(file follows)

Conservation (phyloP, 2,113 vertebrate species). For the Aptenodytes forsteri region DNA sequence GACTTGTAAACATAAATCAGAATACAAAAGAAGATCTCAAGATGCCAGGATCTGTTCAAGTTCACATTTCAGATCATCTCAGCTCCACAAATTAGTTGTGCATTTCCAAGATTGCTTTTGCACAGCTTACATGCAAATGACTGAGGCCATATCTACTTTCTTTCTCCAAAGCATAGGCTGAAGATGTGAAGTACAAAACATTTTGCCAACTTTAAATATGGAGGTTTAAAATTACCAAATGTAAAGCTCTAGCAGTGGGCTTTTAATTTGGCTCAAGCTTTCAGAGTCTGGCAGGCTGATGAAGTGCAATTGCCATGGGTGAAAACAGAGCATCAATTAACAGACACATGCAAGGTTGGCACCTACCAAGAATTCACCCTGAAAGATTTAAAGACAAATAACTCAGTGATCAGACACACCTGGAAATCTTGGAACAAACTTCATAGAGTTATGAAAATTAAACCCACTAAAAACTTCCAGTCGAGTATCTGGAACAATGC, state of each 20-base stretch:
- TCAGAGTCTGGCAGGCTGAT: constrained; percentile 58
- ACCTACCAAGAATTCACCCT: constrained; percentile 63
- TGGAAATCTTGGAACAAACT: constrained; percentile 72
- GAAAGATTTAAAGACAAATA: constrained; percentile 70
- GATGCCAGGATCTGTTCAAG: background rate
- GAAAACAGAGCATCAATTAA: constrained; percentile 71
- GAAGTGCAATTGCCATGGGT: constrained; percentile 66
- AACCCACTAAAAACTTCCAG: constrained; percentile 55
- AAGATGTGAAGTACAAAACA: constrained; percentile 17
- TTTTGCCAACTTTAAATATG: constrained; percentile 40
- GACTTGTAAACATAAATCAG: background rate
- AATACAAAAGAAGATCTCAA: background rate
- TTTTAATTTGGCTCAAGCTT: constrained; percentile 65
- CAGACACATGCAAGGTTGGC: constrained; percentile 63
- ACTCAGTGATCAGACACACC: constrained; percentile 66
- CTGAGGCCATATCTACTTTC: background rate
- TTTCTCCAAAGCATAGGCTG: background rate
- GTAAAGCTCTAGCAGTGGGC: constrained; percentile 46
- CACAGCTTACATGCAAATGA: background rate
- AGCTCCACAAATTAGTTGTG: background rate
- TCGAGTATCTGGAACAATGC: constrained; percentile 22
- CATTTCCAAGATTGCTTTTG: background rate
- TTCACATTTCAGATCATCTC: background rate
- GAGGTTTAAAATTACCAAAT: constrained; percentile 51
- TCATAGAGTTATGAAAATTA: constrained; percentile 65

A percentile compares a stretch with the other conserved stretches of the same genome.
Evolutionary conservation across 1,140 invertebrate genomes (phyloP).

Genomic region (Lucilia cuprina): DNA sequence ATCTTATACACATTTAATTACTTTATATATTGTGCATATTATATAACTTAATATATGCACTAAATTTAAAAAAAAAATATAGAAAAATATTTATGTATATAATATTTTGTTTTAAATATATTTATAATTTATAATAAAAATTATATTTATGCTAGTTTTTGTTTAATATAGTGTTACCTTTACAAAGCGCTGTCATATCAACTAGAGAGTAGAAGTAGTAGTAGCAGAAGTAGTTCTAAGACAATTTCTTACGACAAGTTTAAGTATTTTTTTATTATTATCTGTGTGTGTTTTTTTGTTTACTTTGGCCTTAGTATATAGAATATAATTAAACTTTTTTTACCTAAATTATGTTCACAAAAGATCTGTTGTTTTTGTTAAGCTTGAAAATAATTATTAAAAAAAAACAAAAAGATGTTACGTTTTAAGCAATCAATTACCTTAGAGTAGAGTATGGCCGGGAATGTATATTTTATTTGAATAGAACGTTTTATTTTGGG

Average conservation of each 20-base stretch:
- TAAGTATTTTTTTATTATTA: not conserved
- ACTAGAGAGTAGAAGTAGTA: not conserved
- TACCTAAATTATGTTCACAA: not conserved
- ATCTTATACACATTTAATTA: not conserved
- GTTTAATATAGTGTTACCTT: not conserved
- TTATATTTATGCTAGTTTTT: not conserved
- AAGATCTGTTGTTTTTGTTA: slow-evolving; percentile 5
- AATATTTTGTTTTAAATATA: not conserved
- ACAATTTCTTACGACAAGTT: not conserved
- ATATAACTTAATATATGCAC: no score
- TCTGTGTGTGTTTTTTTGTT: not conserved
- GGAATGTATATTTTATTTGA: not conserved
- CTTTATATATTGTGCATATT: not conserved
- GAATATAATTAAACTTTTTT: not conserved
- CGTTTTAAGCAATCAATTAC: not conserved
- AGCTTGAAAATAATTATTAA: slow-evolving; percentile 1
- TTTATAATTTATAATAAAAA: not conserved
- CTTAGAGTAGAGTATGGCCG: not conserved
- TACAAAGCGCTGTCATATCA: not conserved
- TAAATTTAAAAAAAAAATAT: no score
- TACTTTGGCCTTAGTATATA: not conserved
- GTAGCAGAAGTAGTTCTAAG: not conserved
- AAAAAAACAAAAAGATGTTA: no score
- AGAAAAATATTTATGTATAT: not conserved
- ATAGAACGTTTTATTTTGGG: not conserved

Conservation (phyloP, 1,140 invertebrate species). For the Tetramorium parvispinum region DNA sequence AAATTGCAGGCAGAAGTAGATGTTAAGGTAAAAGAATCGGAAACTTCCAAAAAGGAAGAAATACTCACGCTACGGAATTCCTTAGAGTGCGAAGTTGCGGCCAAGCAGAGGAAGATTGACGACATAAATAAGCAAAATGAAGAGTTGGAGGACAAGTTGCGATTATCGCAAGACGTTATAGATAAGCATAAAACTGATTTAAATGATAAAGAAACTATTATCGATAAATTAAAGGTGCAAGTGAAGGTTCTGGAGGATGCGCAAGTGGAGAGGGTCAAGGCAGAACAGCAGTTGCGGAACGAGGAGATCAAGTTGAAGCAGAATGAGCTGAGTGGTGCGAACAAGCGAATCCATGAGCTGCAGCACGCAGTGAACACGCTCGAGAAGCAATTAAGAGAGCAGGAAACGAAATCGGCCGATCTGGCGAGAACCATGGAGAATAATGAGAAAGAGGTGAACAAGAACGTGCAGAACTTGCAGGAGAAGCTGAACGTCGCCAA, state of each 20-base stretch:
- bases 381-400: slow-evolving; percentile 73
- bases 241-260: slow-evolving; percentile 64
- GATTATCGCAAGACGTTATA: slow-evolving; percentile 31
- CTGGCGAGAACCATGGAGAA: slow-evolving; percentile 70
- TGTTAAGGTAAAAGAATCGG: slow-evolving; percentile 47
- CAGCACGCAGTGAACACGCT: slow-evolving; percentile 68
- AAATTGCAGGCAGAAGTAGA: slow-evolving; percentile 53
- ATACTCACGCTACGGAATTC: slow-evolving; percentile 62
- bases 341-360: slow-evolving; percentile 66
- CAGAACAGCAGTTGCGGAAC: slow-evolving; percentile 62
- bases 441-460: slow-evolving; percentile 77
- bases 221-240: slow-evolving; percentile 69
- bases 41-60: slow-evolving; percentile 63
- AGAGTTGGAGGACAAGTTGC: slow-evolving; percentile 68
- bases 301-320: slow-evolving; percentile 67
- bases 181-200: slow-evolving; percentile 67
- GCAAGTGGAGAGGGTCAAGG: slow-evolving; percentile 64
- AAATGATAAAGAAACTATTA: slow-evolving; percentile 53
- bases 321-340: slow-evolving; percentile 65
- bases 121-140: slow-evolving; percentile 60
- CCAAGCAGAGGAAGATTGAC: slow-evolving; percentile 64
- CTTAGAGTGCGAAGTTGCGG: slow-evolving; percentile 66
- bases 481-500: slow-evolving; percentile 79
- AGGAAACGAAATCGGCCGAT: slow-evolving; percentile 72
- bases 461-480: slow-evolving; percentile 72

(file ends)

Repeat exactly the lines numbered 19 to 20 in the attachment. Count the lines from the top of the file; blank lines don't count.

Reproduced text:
- GTAAAGCTCTAGCAGTGGGC: constrained; percentile 46
- CACAGCTTACATGCAAATGA: background rate